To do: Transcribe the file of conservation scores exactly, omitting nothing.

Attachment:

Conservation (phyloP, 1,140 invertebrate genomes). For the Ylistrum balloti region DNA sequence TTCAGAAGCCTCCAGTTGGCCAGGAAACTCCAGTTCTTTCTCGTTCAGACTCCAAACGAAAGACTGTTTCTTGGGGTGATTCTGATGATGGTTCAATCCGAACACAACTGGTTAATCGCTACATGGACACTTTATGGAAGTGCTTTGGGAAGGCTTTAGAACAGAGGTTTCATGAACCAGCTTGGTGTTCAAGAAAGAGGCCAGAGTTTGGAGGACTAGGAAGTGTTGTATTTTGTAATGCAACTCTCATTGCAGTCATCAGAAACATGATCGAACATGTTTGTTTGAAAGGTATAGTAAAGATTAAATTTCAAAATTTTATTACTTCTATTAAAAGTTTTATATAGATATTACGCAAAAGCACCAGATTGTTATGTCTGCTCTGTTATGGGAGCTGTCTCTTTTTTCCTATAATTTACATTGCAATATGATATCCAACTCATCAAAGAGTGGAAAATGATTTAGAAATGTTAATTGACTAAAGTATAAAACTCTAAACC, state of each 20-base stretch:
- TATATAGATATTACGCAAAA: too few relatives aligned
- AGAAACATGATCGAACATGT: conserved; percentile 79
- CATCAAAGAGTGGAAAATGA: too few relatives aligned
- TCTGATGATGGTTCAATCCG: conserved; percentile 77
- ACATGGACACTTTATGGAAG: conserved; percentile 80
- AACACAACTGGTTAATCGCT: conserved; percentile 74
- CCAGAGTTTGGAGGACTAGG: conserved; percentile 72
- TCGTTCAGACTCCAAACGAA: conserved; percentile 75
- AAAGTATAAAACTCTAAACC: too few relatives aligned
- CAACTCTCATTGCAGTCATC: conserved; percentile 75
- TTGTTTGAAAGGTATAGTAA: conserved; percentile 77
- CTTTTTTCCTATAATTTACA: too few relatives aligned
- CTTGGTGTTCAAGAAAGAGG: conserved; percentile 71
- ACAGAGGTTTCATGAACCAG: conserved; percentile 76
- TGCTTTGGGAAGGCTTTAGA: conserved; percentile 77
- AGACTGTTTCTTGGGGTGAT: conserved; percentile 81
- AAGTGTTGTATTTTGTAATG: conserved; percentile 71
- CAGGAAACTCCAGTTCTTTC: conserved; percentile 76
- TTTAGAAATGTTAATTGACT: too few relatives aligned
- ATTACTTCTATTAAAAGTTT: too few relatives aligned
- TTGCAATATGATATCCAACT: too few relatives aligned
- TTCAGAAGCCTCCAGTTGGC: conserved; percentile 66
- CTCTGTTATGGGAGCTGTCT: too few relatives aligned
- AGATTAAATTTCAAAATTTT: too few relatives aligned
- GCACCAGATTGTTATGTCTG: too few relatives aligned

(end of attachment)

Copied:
Conservation (phyloP, 1,140 invertebrate genomes). For the Ylistrum balloti region DNA sequence TTCAGAAGCCTCCAGTTGGCCAGGAAACTCCAGTTCTTTCTCGTTCAGACTCCAAACGAAAGACTGTTTCTTGGGGTGATTCTGATGATGGTTCAATCCGAACACAACTGGTTAATCGCTACATGGACACTTTATGGAAGTGCTTTGGGAAGGCTTTAGAACAGAGGTTTCATGAACCAGCTTGGTGTTCAAGAAAGAGGCCAGAGTTTGGAGGACTAGGAAGTGTTGTATTTTGTAATGCAACTCTCATTGCAGTCATCAGAAACATGATCGAACATGTTTGTTTGAAAGGTATAGTAAAGATTAAATTTCAAAATTTTATTACTTCTATTAAAAGTTTTATATAGATATTACGCAAAAGCACCAGATTGTTATGTCTGCTCTGTTATGGGAGCTGTCTCTTTTTTCCTATAATTTACATTGCAATATGATATCCAACTCATCAAAGAGTGGAAAATGATTTAGAAATGTTAATTGACTAAAGTATAAAACTCTAAACC, state of each 20-base stretch:
- TATATAGATATTACGCAAAA: too few relatives aligned
- AGAAACATGATCGAACATGT: conserved; percentile 79
- CATCAAAGAGTGGAAAATGA: too few relatives aligned
- TCTGATGATGGTTCAATCCG: conserved; percentile 77
- ACATGGACACTTTATGGAAG: conserved; percentile 80
- AACACAACTGGTTAATCGCT: conserved; percentile 74
- CCAGAGTTTGGAGGACTAGG: conserved; percentile 72
- TCGTTCAGACTCCAAACGAA: conserved; percentile 75
- AAAGTATAAAACTCTAAACC: too few relatives aligned
- CAACTCTCATTGCAGTCATC: conserved; percentile 75
- TTGTTTGAAAGGTATAGTAA: conserved; percentile 77
- CTTTTTTCCTATAATTTACA: too few relatives aligned
- CTTGGTGTTCAAGAAAGAGG: conserved; percentile 71
- ACAGAGGTTTCATGAACCAG: conserved; percentile 76
- TGCTTTGGGAAGGCTTTAGA: conserved; percentile 77
- AGACTGTTTCTTGGGGTGAT: conserved; percentile 81
- AAGTGTTGTATTTTGTAATG: conserved; percentile 71
- CAGGAAACTCCAGTTCTTTC: conserved; percentile 76
- TTTAGAAATGTTAATTGACT: too few relatives aligned
- ATTACTTCTATTAAAAGTTT: too few relatives aligned
- TTGCAATATGATATCCAACT: too few relatives aligned
- TTCAGAAGCCTCCAGTTGGC: conserved; percentile 66
- CTCTGTTATGGGAGCTGTCT: too few relatives aligned
- AGATTAAATTTCAAAATTTT: too few relatives aligned
- GCACCAGATTGTTATGTCTG: too few relatives aligned